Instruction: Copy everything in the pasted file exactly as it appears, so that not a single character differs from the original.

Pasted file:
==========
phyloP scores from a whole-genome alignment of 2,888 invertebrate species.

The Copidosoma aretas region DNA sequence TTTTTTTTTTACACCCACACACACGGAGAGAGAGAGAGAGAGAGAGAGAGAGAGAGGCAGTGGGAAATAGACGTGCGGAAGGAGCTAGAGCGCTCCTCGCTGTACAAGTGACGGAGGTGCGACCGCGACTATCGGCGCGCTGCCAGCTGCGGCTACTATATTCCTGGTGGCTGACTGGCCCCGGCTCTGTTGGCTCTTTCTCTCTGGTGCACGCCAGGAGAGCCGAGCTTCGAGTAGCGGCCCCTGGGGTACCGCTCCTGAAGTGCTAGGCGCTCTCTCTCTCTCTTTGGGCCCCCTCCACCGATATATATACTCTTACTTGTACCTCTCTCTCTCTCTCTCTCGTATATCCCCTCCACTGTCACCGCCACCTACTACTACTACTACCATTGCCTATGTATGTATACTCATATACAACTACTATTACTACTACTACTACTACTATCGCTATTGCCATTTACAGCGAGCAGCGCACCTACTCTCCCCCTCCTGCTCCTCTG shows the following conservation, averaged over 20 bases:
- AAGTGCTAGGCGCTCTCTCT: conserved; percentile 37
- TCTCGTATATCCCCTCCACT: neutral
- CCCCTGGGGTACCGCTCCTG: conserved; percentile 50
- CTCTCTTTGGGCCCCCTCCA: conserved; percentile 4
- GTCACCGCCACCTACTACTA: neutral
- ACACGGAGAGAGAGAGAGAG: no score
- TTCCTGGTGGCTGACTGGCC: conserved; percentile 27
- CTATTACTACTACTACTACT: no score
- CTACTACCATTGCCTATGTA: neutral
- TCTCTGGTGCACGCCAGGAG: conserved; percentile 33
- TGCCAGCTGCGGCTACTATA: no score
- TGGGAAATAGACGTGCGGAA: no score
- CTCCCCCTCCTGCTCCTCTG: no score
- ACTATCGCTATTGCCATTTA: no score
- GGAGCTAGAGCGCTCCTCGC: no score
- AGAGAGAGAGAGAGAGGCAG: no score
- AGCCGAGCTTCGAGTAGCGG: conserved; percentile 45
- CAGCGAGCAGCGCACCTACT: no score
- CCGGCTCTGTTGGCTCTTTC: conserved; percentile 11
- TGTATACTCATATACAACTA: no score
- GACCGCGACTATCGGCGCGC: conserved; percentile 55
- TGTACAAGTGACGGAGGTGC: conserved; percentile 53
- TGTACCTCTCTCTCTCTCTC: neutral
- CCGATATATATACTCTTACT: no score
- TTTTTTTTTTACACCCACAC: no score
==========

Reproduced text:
phyloP scores from a whole-genome alignment of 2,888 invertebrate species.

The Copidosoma aretas region DNA sequence TTTTTTTTTTACACCCACACACACGGAGAGAGAGAGAGAGAGAGAGAGAGAGAGAGGCAGTGGGAAATAGACGTGCGGAAGGAGCTAGAGCGCTCCTCGCTGTACAAGTGACGGAGGTGCGACCGCGACTATCGGCGCGCTGCCAGCTGCGGCTACTATATTCCTGGTGGCTGACTGGCCCCGGCTCTGTTGGCTCTTTCTCTCTGGTGCACGCCAGGAGAGCCGAGCTTCGAGTAGCGGCCCCTGGGGTACCGCTCCTGAAGTGCTAGGCGCTCTCTCTCTCTCTTTGGGCCCCCTCCACCGATATATATACTCTTACTTGTACCTCTCTCTCTCTCTCTCTCGTATATCCCCTCCACTGTCACCGCCACCTACTACTACTACTACCATTGCCTATGTATGTATACTCATATACAACTACTATTACTACTACTACTACTACTATCGCTATTGCCATTTACAGCGAGCAGCGCACCTACTCTCCCCCTCCTGCTCCTCTG shows the following conservation, averaged over 20 bases:
- AAGTGCTAGGCGCTCTCTCT: conserved; percentile 37
- TCTCGTATATCCCCTCCACT: neutral
- CCCCTGGGGTACCGCTCCTG: conserved; percentile 50
- CTCTCTTTGGGCCCCCTCCA: conserved; percentile 4
- GTCACCGCCACCTACTACTA: neutral
- ACACGGAGAGAGAGAGAGAG: no score
- TTCCTGGTGGCTGACTGGCC: conserved; percentile 27
- CTATTACTACTACTACTACT: no score
- CTACTACCATTGCCTATGTA: neutral
- TCTCTGGTGCACGCCAGGAG: conserved; percentile 33
- TGCCAGCTGCGGCTACTATA: no score
- TGGGAAATAGACGTGCGGAA: no score
- CTCCCCCTCCTGCTCCTCTG: no score
- ACTATCGCTATTGCCATTTA: no score
- GGAGCTAGAGCGCTCCTCGC: no score
- AGAGAGAGAGAGAGAGGCAG: no score
- AGCCGAGCTTCGAGTAGCGG: conserved; percentile 45
- CAGCGAGCAGCGCACCTACT: no score
- CCGGCTCTGTTGGCTCTTTC: conserved; percentile 11
- TGTATACTCATATACAACTA: no score
- GACCGCGACTATCGGCGCGC: conserved; percentile 55
- TGTACAAGTGACGGAGGTGC: conserved; percentile 53
- TGTACCTCTCTCTCTCTCTC: neutral
- CCGATATATATACTCTTACT: no score
- TTTTTTTTTTACACCCACAC: no score